I joined a company on 2nd October 2023 and in addition to my salary, I was given a loan from my new employer in order to buy a vehicle (as I had a company car previously). The loan was written into my contract of employment stating that upon signing the contract, the company would make an interest free loan to me, towards the purchase of a new car. The loan was to be repaid over 12 months in equal installments, from the monthly pay received in arrears as per the contract of employment.
    It goes on to state that: "If you leave employment before the loan has been repaid, we reserve the right to deduct any outstanding balances from any final pay and if this is not sufficient to cover the remaining balance, you will be expected to make immediate payment of the balance due on the day employment ceases."

    My employer then made the decision to terminate my employment at the beginning of December, thus meaning the balance of the loan was due. Unfortunately, I was not in a financial position to repay the loan (I had no savings and had recently been moved into temporary accommodation by the Local Authority due to a relationship break up) and since that date, my only income has been Universal Credit and Child Benefit (I am a single parent of a 14 year old).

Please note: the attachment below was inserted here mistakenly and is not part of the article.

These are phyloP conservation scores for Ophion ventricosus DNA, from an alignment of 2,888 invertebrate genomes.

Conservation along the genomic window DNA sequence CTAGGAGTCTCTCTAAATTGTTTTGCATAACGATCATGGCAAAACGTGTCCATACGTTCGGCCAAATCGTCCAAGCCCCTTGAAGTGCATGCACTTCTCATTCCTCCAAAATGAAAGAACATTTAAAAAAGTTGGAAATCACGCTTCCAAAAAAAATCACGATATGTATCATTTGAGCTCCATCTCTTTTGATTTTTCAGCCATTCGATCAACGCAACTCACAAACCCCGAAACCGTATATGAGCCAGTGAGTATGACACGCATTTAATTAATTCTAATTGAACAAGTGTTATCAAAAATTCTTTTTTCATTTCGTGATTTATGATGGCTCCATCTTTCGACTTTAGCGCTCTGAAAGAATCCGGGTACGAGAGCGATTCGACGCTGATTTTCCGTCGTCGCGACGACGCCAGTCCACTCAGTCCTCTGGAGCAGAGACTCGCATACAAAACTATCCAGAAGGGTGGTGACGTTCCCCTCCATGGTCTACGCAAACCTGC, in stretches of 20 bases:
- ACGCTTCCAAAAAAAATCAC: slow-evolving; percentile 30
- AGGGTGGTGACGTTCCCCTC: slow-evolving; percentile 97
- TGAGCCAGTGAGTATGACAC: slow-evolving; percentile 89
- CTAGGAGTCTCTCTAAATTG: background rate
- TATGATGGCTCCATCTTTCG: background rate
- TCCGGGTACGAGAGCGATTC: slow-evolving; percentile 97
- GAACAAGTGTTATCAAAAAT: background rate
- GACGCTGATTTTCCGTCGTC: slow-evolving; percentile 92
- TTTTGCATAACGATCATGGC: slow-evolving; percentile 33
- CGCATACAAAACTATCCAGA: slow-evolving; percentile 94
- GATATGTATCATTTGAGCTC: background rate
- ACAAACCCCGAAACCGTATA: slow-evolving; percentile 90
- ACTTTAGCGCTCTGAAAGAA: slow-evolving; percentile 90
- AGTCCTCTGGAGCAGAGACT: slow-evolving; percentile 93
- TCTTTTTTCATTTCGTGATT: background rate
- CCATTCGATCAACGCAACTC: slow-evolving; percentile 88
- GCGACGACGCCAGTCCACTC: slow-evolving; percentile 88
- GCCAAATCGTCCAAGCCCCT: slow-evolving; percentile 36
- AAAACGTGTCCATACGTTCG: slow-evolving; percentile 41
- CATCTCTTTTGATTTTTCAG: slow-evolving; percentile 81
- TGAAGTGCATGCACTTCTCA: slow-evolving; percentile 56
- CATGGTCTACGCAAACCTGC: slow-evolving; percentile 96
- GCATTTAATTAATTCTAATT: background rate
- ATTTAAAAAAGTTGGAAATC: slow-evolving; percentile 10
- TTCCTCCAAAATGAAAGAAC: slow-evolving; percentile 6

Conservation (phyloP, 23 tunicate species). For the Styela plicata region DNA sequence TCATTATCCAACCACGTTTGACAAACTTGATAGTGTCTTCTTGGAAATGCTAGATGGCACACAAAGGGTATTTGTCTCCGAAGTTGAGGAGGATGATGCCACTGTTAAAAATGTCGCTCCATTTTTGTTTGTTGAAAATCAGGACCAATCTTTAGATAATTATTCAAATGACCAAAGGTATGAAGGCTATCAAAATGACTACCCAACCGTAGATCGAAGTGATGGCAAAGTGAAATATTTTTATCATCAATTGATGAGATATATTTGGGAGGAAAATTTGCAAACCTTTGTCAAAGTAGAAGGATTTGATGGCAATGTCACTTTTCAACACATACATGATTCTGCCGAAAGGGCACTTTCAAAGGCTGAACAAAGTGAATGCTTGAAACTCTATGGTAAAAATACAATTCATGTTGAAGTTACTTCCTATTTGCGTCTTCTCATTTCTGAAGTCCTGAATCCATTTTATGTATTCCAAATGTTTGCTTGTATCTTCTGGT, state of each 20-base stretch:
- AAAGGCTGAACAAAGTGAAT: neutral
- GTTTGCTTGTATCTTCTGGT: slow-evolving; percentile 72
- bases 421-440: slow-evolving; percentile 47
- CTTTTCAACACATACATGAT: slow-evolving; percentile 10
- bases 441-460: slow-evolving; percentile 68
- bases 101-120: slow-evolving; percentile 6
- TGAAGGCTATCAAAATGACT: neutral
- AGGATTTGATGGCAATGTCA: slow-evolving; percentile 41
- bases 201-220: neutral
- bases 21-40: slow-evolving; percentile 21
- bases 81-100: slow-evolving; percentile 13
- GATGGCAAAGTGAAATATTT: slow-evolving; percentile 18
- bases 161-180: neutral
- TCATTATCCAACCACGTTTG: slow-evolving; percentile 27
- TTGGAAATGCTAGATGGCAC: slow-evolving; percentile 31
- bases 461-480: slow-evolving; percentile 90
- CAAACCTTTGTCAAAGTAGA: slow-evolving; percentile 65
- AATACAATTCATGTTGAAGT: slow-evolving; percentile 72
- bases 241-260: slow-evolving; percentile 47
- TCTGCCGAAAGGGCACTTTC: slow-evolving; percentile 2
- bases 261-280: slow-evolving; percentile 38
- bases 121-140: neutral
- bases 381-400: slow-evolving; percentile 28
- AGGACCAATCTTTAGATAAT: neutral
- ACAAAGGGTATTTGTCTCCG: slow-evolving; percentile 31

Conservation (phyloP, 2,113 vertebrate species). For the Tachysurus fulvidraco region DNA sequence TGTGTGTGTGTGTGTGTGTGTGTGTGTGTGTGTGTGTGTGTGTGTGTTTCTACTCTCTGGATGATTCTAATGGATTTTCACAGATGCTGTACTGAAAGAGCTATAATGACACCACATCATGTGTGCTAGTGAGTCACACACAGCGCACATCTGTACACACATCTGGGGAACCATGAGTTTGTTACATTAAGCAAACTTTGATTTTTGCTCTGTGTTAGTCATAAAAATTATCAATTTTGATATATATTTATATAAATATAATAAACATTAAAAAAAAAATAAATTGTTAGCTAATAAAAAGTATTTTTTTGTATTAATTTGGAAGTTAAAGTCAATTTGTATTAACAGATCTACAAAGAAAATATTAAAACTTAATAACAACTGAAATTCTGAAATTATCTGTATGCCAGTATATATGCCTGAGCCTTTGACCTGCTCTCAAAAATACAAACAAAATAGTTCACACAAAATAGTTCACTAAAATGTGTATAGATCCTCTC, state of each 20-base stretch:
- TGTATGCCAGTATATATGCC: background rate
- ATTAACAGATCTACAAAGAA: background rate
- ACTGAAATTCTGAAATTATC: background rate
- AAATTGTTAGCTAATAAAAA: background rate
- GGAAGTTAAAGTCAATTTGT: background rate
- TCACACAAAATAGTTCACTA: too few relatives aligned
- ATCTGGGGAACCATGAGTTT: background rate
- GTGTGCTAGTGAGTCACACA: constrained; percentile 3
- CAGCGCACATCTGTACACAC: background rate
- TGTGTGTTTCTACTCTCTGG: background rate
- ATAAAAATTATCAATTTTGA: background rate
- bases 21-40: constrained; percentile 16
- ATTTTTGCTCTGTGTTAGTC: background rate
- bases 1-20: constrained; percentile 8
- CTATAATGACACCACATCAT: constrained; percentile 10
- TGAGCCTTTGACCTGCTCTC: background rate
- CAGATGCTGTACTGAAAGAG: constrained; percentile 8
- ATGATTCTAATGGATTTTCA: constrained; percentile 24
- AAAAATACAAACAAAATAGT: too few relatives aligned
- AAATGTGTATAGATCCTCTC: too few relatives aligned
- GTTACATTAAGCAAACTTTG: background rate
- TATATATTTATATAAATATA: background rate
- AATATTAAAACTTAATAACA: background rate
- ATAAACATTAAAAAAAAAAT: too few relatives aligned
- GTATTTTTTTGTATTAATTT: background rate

I have received various WhatsApp messages from the Director regarding the loan since then, and I have informed them that as soon as I am in employment, I will contact them in order to agree a repayment plan.

    Today, I have received communication from a third party collections agency threatening legal action (which would include a claim for their costs, court application costs and interest of 8% per annum, commencing on the date my employment ended).

    I suppose my questions are:
    Can they legally charge me their fees, costs and interest, given there was not a legal mechanism in the agreement nor was this an agreement signed under the CCA?
    I have already accepted liability to repay the debt, and have also commenced token payments of £1 per week, commencing today, is there anything more I should do?
    I no longer have the vehicle I purchased at the time, I did in-fact SWAP it for another one (and received some cash my way) as it was no longer economical due to becoming unemployed, could this be used against me? Could i be 'made' to forfeit my car?

    Thanks for any information/advice in advance.
    It is clear that the loan needs to be repaid, and you seem to accept that as being the case.

    The best way to move forwards would be to maintain communication with the former employer and make it clear that you intend to repay the loan in full as swiftly as possible.  That might encourage the former employer to accept the cash-flow impact and not incur further costs for debt collection / interest.